SAMSUNG HAD A HORRID semi-launch of the Galaxy Fold earlier this year, with the handset borking all over the place, but it seems to have gone some way to fix the problems.
The rampant gadget-prodders at iFixit have torn down a sacrificial Galaxy Fold and uncovered all the things Samsung did to make the foldable phone less likely to break after a little bit of use.
It would appear the going back to the drawing board for some five months has seen the Galaxy Fold get equipped with an extra metal layer behind the display, described as being akin to "chainmail armour" by iFixit, to reinforce the bork-pron screen. This helps keep the display rigid even after it's been removed from the chassis, presumably stopping it from folding and creasing all over the shop.
Dust and lint was also an enemy of the Galaxy Fold, but iFixit noted that the handset's hinges are now covered in tape to prevent debris from creeping into the phone's sensitive bits, as well as T-shaped plastic protectors to plug the gaps between the to and bottom of the display that appears when it's folded. There are still gaps that flank the spine of the foldable phone, where dust could creep in, but this time it's less likely to make a mess up in the display.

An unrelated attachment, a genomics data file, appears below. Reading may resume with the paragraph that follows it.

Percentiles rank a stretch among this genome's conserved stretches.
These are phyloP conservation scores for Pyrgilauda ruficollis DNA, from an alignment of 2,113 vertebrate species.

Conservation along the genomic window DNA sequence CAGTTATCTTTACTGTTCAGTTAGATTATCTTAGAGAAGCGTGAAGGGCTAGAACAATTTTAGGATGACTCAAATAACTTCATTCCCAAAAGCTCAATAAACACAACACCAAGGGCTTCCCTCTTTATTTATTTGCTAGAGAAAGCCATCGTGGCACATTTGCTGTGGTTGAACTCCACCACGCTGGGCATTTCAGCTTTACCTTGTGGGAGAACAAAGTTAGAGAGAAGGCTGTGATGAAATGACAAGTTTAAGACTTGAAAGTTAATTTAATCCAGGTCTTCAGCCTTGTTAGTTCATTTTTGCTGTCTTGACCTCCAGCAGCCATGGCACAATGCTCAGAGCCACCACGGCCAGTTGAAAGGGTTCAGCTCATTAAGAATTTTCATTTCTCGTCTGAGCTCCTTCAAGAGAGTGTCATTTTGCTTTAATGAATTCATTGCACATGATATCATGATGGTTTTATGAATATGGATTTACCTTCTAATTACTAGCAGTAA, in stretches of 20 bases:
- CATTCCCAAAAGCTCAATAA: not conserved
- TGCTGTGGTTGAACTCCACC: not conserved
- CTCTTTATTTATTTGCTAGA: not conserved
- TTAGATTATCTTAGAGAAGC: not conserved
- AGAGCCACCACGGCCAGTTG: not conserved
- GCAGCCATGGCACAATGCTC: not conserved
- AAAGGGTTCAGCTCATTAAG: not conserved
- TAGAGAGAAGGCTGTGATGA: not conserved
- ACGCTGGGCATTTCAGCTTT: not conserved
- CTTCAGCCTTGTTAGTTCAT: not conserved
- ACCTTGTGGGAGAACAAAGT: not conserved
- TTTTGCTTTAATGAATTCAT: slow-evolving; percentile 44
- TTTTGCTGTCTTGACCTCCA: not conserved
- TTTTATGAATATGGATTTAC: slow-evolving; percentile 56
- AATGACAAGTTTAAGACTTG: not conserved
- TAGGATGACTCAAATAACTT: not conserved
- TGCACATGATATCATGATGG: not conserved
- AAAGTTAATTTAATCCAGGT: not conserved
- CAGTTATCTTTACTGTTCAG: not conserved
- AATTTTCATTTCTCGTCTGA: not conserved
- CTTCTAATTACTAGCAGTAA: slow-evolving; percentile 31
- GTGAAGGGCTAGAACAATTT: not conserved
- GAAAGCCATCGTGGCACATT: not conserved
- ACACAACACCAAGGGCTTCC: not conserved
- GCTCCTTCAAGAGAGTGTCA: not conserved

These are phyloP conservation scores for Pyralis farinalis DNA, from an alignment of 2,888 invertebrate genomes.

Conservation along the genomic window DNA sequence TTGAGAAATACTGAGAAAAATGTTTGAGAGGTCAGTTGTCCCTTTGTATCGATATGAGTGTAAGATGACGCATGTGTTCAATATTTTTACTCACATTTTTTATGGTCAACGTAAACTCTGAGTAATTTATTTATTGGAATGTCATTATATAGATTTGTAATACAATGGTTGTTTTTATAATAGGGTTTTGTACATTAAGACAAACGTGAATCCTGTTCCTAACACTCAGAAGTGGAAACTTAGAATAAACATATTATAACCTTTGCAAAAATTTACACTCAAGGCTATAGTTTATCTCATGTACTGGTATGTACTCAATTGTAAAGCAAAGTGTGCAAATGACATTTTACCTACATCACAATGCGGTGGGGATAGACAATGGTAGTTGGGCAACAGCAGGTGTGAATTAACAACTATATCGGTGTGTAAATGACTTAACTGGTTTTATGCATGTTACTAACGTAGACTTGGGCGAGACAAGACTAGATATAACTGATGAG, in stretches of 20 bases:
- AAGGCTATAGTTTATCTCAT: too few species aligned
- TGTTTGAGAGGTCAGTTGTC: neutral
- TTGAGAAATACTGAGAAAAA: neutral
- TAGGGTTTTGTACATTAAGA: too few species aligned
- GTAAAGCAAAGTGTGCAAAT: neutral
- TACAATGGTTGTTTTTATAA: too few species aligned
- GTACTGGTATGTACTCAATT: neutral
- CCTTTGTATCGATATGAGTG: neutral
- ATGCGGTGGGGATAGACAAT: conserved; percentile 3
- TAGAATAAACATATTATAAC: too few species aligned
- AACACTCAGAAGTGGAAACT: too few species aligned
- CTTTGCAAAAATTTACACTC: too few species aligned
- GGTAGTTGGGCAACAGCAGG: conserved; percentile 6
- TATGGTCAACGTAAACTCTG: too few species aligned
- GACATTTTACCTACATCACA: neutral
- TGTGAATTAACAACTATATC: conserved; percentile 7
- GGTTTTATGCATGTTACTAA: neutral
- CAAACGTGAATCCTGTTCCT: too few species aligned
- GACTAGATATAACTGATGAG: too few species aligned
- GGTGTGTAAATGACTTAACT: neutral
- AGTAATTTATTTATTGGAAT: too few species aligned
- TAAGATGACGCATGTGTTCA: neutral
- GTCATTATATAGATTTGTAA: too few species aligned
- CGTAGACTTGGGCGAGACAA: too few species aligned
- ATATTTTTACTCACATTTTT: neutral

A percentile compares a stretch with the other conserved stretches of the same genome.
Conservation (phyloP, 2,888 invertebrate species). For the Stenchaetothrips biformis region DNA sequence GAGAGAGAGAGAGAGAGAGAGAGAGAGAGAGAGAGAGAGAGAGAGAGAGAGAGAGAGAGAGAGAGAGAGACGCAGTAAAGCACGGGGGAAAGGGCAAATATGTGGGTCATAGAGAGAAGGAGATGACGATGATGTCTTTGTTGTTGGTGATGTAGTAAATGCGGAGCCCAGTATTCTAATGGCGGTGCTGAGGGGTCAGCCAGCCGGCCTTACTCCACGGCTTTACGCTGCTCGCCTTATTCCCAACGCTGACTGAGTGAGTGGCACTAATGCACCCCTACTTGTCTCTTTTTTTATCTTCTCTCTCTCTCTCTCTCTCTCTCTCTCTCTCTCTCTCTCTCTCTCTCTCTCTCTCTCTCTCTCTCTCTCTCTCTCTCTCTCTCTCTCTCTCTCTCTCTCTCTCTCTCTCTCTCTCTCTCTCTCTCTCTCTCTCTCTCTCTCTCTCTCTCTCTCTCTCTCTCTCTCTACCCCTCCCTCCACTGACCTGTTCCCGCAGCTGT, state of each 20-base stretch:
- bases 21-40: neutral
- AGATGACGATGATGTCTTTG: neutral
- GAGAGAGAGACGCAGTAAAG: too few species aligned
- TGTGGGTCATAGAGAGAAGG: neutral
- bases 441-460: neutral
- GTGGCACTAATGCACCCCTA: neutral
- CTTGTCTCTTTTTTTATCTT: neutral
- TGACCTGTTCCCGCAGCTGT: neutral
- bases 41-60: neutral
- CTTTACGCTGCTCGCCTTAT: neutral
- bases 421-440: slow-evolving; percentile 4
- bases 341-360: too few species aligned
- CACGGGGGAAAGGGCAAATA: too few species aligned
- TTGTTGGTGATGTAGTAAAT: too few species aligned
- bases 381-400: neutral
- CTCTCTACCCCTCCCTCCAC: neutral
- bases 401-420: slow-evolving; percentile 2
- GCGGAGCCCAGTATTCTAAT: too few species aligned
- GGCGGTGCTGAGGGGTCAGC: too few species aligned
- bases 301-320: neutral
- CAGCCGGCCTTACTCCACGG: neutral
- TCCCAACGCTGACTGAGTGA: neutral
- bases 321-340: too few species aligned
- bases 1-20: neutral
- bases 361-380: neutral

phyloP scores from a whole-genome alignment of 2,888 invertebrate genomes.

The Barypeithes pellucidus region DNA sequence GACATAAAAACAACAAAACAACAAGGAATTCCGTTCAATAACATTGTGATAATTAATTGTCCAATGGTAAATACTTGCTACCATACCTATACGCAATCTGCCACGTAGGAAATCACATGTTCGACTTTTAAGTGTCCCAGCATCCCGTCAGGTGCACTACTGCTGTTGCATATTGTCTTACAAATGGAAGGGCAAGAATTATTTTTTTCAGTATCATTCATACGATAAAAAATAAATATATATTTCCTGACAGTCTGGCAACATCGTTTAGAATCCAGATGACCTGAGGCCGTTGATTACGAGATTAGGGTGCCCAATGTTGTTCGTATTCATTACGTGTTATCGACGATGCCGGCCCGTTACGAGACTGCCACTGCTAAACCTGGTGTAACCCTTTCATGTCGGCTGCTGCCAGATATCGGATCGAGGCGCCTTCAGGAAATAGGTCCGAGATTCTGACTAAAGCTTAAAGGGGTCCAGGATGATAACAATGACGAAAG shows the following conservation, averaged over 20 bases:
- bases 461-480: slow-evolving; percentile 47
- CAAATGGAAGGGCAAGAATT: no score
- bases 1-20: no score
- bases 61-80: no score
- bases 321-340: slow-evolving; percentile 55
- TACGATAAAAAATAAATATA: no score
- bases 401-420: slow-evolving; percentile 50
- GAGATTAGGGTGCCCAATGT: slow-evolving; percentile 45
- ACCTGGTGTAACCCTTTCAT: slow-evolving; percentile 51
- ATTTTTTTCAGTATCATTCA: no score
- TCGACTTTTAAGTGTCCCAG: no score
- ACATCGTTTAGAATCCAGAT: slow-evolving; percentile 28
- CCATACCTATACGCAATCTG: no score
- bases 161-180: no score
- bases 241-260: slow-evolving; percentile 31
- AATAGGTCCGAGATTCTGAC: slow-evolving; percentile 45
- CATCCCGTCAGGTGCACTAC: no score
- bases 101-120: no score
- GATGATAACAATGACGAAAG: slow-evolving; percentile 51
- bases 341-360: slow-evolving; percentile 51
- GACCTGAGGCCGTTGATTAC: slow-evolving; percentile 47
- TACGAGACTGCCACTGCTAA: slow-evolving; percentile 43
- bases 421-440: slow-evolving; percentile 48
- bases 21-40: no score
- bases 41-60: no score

A whole lot of adhesive has been used to stick the phone together as well, and the ‘Advanced Polymer Protective Layer' - read built-in screen protector - is still present and correct only it's been better integrated into the Galaxy Fold to prevent people from thinking it's a removable protector and thus wrecking the phone's folding display.
Giving itself a pat on the back iFixit claimed Samsung seems to have listened to its recommendations on how to make the Galaxy Fold less likely to break after a short amount of use.
"For the most part, it looks like Samsung quietly made all the durability quick-fixes we suggested in our original Fold teardown! You're welcome, Samsung," iFixit said, but then added a kinda caveat.
"That said, this thing is still pretty fragile. We'll have to see how it holds up in the real world, but for now, we can't help but wonder: why weren't these revisions a part of the first Fold? It took reviewers (and us) less than a week to figure out the phone's weak points. Why ship something they must have known to be so easily breakable?"
That's a reasonable question, especially as iFixit gave the Galaxy Fold a ‘repairability' score of two out of ten, thanks to its glued-down parts and fragile main display.
But at least Samsung is persisting with making the Galaxy Fold, which like the Huawei Mate X, is an attempt to mix up phone design.
That being said when it comes to folding devices, perhaps Microsoft' has the right idea with the dual-screened rather than single folding screen approach of the Surface Duo; we're not convinced folding OLED screens are quite there yet to deliver robust smartphone, but we're happy to be proven wrong. µ
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